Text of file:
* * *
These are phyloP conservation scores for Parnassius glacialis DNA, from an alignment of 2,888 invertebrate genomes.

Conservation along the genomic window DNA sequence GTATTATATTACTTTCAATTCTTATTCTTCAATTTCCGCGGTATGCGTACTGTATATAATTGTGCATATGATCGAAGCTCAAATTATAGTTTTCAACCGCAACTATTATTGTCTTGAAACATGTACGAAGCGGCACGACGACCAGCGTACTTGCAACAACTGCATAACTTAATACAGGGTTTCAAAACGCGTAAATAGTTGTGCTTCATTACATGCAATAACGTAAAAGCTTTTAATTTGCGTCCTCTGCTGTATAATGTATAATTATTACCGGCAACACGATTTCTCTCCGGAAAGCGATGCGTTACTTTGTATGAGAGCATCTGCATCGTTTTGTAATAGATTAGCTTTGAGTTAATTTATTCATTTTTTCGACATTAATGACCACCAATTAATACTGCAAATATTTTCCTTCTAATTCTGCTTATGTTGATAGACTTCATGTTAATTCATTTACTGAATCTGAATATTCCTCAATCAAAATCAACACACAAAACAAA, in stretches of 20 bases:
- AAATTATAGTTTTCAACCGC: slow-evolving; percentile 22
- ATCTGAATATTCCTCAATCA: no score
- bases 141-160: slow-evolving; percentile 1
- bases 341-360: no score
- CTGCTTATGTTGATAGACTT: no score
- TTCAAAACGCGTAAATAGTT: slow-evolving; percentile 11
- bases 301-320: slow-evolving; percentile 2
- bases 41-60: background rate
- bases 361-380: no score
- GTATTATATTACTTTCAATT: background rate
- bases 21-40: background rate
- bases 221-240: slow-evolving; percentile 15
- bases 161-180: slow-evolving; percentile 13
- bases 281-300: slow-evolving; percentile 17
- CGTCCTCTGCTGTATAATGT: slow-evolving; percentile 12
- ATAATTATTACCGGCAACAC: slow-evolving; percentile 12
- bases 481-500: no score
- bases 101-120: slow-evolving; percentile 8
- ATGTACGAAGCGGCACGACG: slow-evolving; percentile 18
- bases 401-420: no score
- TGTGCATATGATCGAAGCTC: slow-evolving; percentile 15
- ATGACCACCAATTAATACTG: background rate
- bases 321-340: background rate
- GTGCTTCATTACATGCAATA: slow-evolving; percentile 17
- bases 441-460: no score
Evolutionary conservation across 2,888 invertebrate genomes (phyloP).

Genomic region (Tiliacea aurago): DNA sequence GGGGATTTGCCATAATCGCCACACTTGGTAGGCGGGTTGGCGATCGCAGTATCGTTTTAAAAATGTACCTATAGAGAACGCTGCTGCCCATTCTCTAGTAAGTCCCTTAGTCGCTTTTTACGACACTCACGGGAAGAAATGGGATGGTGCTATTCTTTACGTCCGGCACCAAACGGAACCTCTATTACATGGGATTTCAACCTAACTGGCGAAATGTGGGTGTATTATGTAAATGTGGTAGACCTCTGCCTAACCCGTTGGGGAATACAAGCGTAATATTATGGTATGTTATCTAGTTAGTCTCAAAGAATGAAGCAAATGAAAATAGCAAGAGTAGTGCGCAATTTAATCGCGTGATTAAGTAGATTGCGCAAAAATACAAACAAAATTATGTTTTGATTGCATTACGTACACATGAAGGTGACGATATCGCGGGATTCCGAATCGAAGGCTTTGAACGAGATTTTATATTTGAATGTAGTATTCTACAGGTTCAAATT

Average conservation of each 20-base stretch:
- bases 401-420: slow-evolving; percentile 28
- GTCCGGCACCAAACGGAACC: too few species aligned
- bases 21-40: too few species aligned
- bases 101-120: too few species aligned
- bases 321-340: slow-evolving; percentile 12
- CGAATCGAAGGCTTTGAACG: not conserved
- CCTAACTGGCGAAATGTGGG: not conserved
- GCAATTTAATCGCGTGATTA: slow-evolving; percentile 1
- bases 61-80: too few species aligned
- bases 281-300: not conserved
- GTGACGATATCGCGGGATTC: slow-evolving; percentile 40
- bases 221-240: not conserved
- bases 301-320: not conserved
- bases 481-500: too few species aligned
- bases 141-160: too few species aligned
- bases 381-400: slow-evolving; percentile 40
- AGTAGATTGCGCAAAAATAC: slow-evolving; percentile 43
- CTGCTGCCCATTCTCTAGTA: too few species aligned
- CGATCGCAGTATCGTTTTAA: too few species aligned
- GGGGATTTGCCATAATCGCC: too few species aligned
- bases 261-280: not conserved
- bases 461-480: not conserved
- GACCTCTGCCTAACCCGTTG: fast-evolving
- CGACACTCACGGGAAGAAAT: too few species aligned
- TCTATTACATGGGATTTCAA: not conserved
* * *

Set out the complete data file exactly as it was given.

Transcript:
These are phyloP conservation scores for Parnassius glacialis DNA, from an alignment of 2,888 invertebrate genomes.

Conservation along the genomic window DNA sequence GTATTATATTACTTTCAATTCTTATTCTTCAATTTCCGCGGTATGCGTACTGTATATAATTGTGCATATGATCGAAGCTCAAATTATAGTTTTCAACCGCAACTATTATTGTCTTGAAACATGTACGAAGCGGCACGACGACCAGCGTACTTGCAACAACTGCATAACTTAATACAGGGTTTCAAAACGCGTAAATAGTTGTGCTTCATTACATGCAATAACGTAAAAGCTTTTAATTTGCGTCCTCTGCTGTATAATGTATAATTATTACCGGCAACACGATTTCTCTCCGGAAAGCGATGCGTTACTTTGTATGAGAGCATCTGCATCGTTTTGTAATAGATTAGCTTTGAGTTAATTTATTCATTTTTTCGACATTAATGACCACCAATTAATACTGCAAATATTTTCCTTCTAATTCTGCTTATGTTGATAGACTTCATGTTAATTCATTTACTGAATCTGAATATTCCTCAATCAAAATCAACACACAAAACAAA, in stretches of 20 bases:
- AAATTATAGTTTTCAACCGC: slow-evolving; percentile 22
- ATCTGAATATTCCTCAATCA: no score
- bases 141-160: slow-evolving; percentile 1
- bases 341-360: no score
- CTGCTTATGTTGATAGACTT: no score
- TTCAAAACGCGTAAATAGTT: slow-evolving; percentile 11
- bases 301-320: slow-evolving; percentile 2
- bases 41-60: background rate
- bases 361-380: no score
- GTATTATATTACTTTCAATT: background rate
- bases 21-40: background rate
- bases 221-240: slow-evolving; percentile 15
- bases 161-180: slow-evolving; percentile 13
- bases 281-300: slow-evolving; percentile 17
- CGTCCTCTGCTGTATAATGT: slow-evolving; percentile 12
- ATAATTATTACCGGCAACAC: slow-evolving; percentile 12
- bases 481-500: no score
- bases 101-120: slow-evolving; percentile 8
- ATGTACGAAGCGGCACGACG: slow-evolving; percentile 18
- bases 401-420: no score
- TGTGCATATGATCGAAGCTC: slow-evolving; percentile 15
- ATGACCACCAATTAATACTG: background rate
- bases 321-340: background rate
- GTGCTTCATTACATGCAATA: slow-evolving; percentile 17
- bases 441-460: no score
Evolutionary conservation across 2,888 invertebrate genomes (phyloP).

Genomic region (Tiliacea aurago): DNA sequence GGGGATTTGCCATAATCGCCACACTTGGTAGGCGGGTTGGCGATCGCAGTATCGTTTTAAAAATGTACCTATAGAGAACGCTGCTGCCCATTCTCTAGTAAGTCCCTTAGTCGCTTTTTACGACACTCACGGGAAGAAATGGGATGGTGCTATTCTTTACGTCCGGCACCAAACGGAACCTCTATTACATGGGATTTCAACCTAACTGGCGAAATGTGGGTGTATTATGTAAATGTGGTAGACCTCTGCCTAACCCGTTGGGGAATACAAGCGTAATATTATGGTATGTTATCTAGTTAGTCTCAAAGAATGAAGCAAATGAAAATAGCAAGAGTAGTGCGCAATTTAATCGCGTGATTAAGTAGATTGCGCAAAAATACAAACAAAATTATGTTTTGATTGCATTACGTACACATGAAGGTGACGATATCGCGGGATTCCGAATCGAAGGCTTTGAACGAGATTTTATATTTGAATGTAGTATTCTACAGGTTCAAATT

Average conservation of each 20-base stretch:
- bases 401-420: slow-evolving; percentile 28
- GTCCGGCACCAAACGGAACC: too few species aligned
- bases 21-40: too few species aligned
- bases 101-120: too few species aligned
- bases 321-340: slow-evolving; percentile 12
- CGAATCGAAGGCTTTGAACG: not conserved
- CCTAACTGGCGAAATGTGGG: not conserved
- GCAATTTAATCGCGTGATTA: slow-evolving; percentile 1
- bases 61-80: too few species aligned
- bases 281-300: not conserved
- GTGACGATATCGCGGGATTC: slow-evolving; percentile 40
- bases 221-240: not conserved
- bases 301-320: not conserved
- bases 481-500: too few species aligned
- bases 141-160: too few species aligned
- bases 381-400: slow-evolving; percentile 40
- AGTAGATTGCGCAAAAATAC: slow-evolving; percentile 43
- CTGCTGCCCATTCTCTAGTA: too few species aligned
- CGATCGCAGTATCGTTTTAA: too few species aligned
- GGGGATTTGCCATAATCGCC: too few species aligned
- bases 261-280: not conserved
- bases 461-480: not conserved
- GACCTCTGCCTAACCCGTTG: fast-evolving
- CGACACTCACGGGAAGAAAT: too few species aligned
- TCTATTACATGGGATTTCAA: not conserved